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Consumption emerging from deep shock of COVID

作者:admin 2020-10-20

Consumption emerging from deep shock of COVID

An online influencer hostess promotes sportswear products via livestream in Lianyungang, East China's Jiangsu Province on Tuesday. Since the outbreak of COVID-19 epidemic, the city has been taking advantage of e-commerce opportunities to boost consumption. Photo: cnsphotos



Judging by the trend of continuous recovery, retail sales in China are clearly emerging from the shock brought on by the coronavirus, according to an official with the National Bureau of Statistics (NBS) on Monday, despite the fact that China's GDP growth of 4.9 percent for the July to September quarter missed economists' forecasts.

The third quarter growth saw the world's second-largest economy bouncing back into the positive territory of 0.7 percent growth in first three quarters, according to official data released on Monday. The third quarter growth missed analysts' forecasts, which, according to a Reuters poll, was at 5.2 percent.

Sluggish recovery in consumption was seen as the main reason for the lower-than-expected GDP readings on Monday, after the country posted stronger-than-expected exports last week and fixed-asset investment managed to return to growth territory for the first time this year with an increase of 0.8 percent year-on-year from January to September. 

NBS spokesperson Liu Aihua said that consumption recovery has nevertheless maintained its momentum, citing strong spending during the National Day and Mid-Autumn Festival holidays, the growing revenues of the catering industry, and robust online sales. 

"Retail sales has for the past several months showed good momentum, demonstrating a recovery, and posting positive growth for both August and September," Liu added. 

Liu said the recovery in retail is underlined by recovering brick-and-mortar shop sales, recovery in services spending (including catering and accommodation), and a rebound in sales of big-ticket spending such as jewelry, cars and cosmetics.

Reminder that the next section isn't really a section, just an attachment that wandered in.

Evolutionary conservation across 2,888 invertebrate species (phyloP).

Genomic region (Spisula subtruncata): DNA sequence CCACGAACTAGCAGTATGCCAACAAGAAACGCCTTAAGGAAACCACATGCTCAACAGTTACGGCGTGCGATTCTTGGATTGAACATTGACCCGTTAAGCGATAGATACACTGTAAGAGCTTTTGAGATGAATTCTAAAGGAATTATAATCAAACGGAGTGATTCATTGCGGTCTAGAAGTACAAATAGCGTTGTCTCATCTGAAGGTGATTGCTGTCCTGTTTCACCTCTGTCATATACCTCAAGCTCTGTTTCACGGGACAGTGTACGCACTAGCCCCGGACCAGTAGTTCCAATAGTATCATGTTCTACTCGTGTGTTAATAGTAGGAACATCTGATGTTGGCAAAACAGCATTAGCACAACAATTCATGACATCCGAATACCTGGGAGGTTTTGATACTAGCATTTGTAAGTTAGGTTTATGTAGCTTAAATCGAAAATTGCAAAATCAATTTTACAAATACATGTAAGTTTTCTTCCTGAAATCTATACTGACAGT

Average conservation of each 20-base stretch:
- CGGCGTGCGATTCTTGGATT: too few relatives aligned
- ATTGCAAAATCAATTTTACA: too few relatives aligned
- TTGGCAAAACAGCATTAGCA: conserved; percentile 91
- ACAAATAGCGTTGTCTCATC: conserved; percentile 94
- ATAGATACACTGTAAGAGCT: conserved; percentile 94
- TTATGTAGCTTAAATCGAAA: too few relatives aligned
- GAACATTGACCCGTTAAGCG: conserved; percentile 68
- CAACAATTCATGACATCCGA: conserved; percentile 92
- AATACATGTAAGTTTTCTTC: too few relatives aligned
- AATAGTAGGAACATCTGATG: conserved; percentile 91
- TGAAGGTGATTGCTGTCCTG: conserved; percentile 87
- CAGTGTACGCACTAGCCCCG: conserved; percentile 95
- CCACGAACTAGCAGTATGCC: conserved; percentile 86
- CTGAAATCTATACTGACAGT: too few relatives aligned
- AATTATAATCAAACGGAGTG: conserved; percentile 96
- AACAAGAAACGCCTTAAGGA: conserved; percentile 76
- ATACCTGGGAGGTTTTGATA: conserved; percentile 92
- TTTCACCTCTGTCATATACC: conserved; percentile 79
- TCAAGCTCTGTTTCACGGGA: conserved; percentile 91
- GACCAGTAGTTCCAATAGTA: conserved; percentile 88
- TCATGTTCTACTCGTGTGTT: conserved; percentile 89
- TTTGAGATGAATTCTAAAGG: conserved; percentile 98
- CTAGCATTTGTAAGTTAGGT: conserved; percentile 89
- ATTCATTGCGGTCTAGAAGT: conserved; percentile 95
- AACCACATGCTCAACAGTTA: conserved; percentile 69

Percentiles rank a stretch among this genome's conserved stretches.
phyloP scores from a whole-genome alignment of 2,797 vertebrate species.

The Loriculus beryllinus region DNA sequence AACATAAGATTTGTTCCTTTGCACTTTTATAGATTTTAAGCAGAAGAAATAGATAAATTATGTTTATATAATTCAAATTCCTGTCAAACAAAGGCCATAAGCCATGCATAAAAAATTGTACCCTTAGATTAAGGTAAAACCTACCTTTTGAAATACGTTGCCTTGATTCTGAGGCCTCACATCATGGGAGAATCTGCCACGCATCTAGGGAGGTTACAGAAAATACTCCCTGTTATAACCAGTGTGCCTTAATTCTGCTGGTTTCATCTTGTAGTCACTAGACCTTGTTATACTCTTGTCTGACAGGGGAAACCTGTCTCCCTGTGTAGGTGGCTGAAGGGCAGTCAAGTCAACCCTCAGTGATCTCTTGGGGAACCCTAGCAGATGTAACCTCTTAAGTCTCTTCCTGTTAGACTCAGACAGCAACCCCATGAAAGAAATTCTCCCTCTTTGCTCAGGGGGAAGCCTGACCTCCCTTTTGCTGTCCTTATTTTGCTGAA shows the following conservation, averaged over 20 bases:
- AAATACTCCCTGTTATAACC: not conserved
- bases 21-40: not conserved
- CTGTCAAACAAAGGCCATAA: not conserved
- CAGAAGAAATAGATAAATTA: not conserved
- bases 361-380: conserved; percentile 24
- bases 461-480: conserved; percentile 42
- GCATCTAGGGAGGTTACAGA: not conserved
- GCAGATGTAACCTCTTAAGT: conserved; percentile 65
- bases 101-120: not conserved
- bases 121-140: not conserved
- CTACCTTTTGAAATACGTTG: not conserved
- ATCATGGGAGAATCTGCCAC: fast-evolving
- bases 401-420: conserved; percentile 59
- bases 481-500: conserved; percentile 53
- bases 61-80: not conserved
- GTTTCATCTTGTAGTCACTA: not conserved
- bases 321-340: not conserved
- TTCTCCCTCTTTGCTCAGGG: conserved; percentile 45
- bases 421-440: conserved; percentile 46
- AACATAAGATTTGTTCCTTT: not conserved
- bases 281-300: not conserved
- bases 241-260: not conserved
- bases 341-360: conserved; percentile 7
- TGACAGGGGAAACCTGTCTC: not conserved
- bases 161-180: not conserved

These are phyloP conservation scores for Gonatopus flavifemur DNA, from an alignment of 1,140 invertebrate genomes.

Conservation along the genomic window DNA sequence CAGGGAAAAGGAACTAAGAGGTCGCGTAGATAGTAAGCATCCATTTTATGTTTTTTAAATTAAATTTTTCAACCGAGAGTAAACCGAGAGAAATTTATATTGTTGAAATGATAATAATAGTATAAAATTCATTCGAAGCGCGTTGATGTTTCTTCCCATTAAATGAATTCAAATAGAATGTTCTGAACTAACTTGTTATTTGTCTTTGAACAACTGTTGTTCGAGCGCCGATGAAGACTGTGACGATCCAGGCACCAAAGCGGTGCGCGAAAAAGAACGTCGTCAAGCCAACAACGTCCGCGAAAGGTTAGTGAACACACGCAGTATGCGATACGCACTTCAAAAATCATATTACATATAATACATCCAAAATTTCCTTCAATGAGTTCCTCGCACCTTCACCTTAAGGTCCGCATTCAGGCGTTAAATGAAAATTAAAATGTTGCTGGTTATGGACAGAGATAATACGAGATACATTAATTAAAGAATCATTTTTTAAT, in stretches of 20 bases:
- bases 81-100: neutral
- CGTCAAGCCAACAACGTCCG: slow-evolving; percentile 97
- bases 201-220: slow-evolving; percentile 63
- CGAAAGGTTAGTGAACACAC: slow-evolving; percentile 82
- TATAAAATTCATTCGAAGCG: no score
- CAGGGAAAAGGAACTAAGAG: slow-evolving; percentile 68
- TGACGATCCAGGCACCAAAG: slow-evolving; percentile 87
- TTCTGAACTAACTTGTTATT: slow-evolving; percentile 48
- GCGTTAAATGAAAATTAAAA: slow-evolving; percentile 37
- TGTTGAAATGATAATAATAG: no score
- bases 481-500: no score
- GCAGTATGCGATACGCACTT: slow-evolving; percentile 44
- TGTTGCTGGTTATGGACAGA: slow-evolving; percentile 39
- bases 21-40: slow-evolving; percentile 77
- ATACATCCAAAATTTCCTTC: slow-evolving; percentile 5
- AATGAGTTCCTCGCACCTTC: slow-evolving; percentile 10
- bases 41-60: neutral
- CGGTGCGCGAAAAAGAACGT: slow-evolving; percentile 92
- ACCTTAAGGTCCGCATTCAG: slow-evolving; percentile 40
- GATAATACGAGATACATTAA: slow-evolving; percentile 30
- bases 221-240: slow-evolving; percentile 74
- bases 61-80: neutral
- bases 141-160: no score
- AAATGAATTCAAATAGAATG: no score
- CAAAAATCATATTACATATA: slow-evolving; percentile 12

China's third quarter GDP reading falling short means China's fourth quarter GDP growth has to increase about 5 percent to match the IMF's latest forecast of a 1.9 percent annual growth rate for China in 2020, according to a Global Times calculation.

In the first three quarters, consumption dragged down GDP growth by 2.5 percentage points, whereas investment and exports contributed 3.1 percentage points and 0.1 percentage points respectively, according to the NBS.  However, in the third quarter, consumption contributed 1.7 percentage points of GDP growth.

Retail sales rose 3.3 percent to about 3.53 trillion yuan ($526.7 billion) in September year-on-year, after returning to growth in August for the first time this year, NBS data showed.

A continued recovery in retail and consumption in China's enormous market is of great benefit to the Chinese economy, which is in the process of building the new economic development pattern of "dual circulation" as well as the recovery of the world economy, Liu said. 

"Consumption growth is more resilient compared with exports and investment and the COVID19's impact won't impede growth in consumption for too long," says Cong Yi, a professor at the Tianjin University of Finance and Economics. "This is especially true as China has basically got the epidemic under control."



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